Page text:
Ying Quartet offers depth and brilliance in rarities at Frost

By Lawrence Budmen

The Ying Quartet

The Ying Quartet jettisoned the originally announced scores by Schumann and Beethoven Tuesday night in favor of rare Haydn and late Mendelssohn string quartets. With Leos Janacek’s Quartet No.2 (Intimate Letters) as the program’s centerpiece, the concert proved a fascinating sampler of less familiar literature. The event at Gusman Concert Hall, was part of the University of Miami Frost School of Music’s Distinguished Visitor Series.

Since its emergence in 1992, the Ying Quartet has amassed an impressive record of outreach to non-traditional concert audiences and has commissioned a diverse group of composers to create new works.

When founding violinist Timothy Ying retired in 2009, Frank Huang assumed the first violin position. Huang blended seamlessly with the three remaining Ying siblings. A strong leader and technically secure player, he never overpowered his colleagues. He appears to share the group’s sonic brilliance, tonal warmth, flexibility and probing musicality.

Haydn’s Quartet in B-Flat Major, Op.33, No.4, was an appropriately sunny opener. This is Papa Haydn at his wittiest and most mischievous. The brightly tuneful opening movement brought forth a burst of virtuosic panache from the Ying foursome. A gentle, stately reading of the  slow movement was succeeded by the courtly, aristocratic minuet, imbued with dignified gravitas seasoned with a touch of impish humor. The quartet’s crisp, fleet version of the finale was alive to Haydn’s inevitable surprises, the unexpected ending beaming a musical smile.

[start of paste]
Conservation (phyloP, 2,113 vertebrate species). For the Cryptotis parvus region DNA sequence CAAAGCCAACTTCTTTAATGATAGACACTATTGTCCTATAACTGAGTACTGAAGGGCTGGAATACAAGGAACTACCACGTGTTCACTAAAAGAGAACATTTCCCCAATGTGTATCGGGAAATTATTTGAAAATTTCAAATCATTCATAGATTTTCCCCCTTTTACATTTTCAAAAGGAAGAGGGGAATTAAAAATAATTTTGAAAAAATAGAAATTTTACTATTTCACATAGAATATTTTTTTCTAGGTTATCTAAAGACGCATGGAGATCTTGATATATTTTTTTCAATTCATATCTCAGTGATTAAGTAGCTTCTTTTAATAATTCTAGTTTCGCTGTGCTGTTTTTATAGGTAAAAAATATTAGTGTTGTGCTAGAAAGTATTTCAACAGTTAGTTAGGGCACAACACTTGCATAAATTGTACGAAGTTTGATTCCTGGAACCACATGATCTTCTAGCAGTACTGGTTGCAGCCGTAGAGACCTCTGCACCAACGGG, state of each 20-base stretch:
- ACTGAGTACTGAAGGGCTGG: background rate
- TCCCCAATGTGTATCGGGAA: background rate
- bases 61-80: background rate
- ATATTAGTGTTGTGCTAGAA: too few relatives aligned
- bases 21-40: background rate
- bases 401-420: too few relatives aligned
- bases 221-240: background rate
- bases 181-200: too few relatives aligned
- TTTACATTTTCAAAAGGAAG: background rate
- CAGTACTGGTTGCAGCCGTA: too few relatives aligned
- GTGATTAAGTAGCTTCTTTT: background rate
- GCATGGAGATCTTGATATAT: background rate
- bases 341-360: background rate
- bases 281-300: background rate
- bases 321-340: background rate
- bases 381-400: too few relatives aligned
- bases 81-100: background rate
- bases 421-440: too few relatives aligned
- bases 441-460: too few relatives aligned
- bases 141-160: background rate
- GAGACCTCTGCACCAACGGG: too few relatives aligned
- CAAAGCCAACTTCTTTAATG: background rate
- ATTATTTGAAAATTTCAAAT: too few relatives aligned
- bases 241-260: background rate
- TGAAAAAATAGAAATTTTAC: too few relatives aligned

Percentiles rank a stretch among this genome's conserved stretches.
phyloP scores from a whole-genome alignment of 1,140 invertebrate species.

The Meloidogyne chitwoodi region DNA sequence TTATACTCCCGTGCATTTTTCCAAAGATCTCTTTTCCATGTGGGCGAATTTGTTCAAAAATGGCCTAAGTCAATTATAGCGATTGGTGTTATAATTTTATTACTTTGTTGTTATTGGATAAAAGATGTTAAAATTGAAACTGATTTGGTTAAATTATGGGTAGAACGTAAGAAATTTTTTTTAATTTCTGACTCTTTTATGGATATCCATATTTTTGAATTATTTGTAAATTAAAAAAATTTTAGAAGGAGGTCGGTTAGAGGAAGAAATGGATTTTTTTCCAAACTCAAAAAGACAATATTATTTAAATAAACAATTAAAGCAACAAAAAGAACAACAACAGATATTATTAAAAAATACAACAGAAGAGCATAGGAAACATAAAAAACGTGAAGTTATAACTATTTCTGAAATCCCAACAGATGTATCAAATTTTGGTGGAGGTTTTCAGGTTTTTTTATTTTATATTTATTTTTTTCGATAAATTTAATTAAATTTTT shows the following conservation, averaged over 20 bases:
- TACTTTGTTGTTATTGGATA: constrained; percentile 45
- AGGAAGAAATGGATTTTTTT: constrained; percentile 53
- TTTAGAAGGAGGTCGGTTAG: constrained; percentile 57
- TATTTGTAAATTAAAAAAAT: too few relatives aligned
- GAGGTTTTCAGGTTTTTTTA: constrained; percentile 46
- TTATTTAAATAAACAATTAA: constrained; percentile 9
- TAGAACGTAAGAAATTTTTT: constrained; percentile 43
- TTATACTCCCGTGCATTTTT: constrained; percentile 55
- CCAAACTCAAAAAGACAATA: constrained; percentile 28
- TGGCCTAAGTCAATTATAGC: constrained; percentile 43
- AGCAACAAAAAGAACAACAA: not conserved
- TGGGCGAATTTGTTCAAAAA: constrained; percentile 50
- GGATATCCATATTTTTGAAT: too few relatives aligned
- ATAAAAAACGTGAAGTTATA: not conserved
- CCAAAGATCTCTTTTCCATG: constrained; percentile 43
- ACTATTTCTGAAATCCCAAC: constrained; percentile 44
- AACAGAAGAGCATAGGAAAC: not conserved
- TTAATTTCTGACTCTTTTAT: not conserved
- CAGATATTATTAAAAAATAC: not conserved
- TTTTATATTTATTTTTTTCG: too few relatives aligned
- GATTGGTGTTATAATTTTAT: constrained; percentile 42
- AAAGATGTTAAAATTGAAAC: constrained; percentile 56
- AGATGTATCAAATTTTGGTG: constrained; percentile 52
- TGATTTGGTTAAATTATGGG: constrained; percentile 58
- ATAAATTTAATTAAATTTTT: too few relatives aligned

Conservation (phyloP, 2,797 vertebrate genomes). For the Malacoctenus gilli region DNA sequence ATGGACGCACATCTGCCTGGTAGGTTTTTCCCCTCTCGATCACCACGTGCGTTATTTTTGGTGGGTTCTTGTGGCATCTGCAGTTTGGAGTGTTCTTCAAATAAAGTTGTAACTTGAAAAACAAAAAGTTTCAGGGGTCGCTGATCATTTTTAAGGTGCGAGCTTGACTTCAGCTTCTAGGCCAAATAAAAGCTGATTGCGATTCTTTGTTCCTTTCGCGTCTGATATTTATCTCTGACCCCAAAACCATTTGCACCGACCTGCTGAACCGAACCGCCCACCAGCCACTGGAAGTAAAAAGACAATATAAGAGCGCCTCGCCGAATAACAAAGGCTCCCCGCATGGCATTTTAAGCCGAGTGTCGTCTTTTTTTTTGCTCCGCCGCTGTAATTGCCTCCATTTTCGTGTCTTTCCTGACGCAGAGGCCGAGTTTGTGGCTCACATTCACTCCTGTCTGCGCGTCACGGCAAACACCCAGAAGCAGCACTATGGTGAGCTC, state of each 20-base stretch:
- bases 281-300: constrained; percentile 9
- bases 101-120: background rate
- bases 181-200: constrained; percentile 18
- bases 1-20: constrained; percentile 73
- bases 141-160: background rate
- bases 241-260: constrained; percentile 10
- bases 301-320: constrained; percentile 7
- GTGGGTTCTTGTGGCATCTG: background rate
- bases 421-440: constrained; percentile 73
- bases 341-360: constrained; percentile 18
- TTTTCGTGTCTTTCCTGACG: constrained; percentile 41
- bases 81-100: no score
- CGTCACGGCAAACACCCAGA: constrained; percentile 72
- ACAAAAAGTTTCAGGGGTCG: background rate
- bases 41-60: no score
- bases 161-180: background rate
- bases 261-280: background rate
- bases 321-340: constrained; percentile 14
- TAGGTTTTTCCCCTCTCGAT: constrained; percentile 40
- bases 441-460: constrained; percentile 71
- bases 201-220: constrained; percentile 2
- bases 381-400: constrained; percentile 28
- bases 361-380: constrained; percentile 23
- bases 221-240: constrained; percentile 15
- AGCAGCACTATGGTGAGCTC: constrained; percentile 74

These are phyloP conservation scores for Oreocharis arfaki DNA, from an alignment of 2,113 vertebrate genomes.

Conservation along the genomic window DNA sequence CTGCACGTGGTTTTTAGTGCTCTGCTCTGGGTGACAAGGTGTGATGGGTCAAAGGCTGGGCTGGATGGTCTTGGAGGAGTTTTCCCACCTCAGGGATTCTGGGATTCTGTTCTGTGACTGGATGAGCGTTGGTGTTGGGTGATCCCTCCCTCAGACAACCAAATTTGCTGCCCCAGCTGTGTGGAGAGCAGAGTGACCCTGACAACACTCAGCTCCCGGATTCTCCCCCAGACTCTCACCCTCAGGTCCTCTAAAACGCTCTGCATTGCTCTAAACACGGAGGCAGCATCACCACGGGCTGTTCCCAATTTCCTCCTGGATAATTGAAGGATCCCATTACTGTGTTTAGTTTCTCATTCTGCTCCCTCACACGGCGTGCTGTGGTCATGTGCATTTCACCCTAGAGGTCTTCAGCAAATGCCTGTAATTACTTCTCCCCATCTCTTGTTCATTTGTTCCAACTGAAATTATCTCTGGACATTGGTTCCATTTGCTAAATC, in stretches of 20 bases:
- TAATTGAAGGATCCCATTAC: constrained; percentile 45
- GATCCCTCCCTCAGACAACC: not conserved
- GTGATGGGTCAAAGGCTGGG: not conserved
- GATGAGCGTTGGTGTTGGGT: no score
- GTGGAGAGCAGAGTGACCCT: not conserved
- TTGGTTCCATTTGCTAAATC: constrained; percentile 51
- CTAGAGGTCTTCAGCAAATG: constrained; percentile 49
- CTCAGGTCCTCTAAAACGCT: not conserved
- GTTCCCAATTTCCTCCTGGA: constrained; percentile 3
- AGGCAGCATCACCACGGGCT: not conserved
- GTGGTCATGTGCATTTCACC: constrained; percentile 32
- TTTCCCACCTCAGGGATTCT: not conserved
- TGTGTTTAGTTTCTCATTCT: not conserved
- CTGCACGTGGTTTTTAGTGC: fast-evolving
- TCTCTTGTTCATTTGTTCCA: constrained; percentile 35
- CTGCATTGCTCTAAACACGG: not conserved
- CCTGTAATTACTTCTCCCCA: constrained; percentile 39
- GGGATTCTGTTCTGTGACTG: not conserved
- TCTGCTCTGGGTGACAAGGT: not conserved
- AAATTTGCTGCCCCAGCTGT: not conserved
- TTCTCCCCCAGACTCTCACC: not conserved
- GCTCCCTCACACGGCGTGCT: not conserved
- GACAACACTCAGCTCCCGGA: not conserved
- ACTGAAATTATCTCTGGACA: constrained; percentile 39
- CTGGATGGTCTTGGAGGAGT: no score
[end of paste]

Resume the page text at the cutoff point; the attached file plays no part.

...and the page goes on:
Janacek’s autobiographical Quartet No.2 is a portrait of the sixty-four year old composer’s unrequited passion for a young married woman. A volatile combination of dark romantic despair and Czech folk dance idioms, this impassioned masterpiece abounds in incendiary emotional outbursts. Cellist David Ying broke a string at the outset of the second movement Adagio. After repairing the instrument, the quartet repeated the movement from the top with no loss of concentration or musical intensity. The players easily encompassed the high lying musical line that threads through Janacek’s soaring stream of consciousness. Their ultra-intense performance did full justice to the score’s pensive moodiness and gossamer instrumental colors. Beneath the players’ surface brilliance, an aura of tragic sadness was vividly projected. Violist Timothy Ying’s many solos were distinguished by depth of tone and poignant expressivity.

Composed in the final months of Mendelssohn’s life following the death of his beloved sister Fanny, the Quartet No. 6 in F minor, Op. 80 is the composer’s last major work. The entire score is unusually dark and agitated, in many ways the antithesis of Mendelssohn’s typical lyricism. In the Adagio, the composer rises to the somber power of Beethoven in music of great tenderness, imbued with another worldly spirit. The finale is almost a mini-violin concerto, replete with displays of pyrotechnical bravura. Huang overcame all the high-speed hurdles in stellar fashion. Pulling out all the stops, the Ying foursome offered a fast-paced ride through this rarely heard masterwork, cheered by a small but vociferous audience.

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Wed Feb 24, 2010
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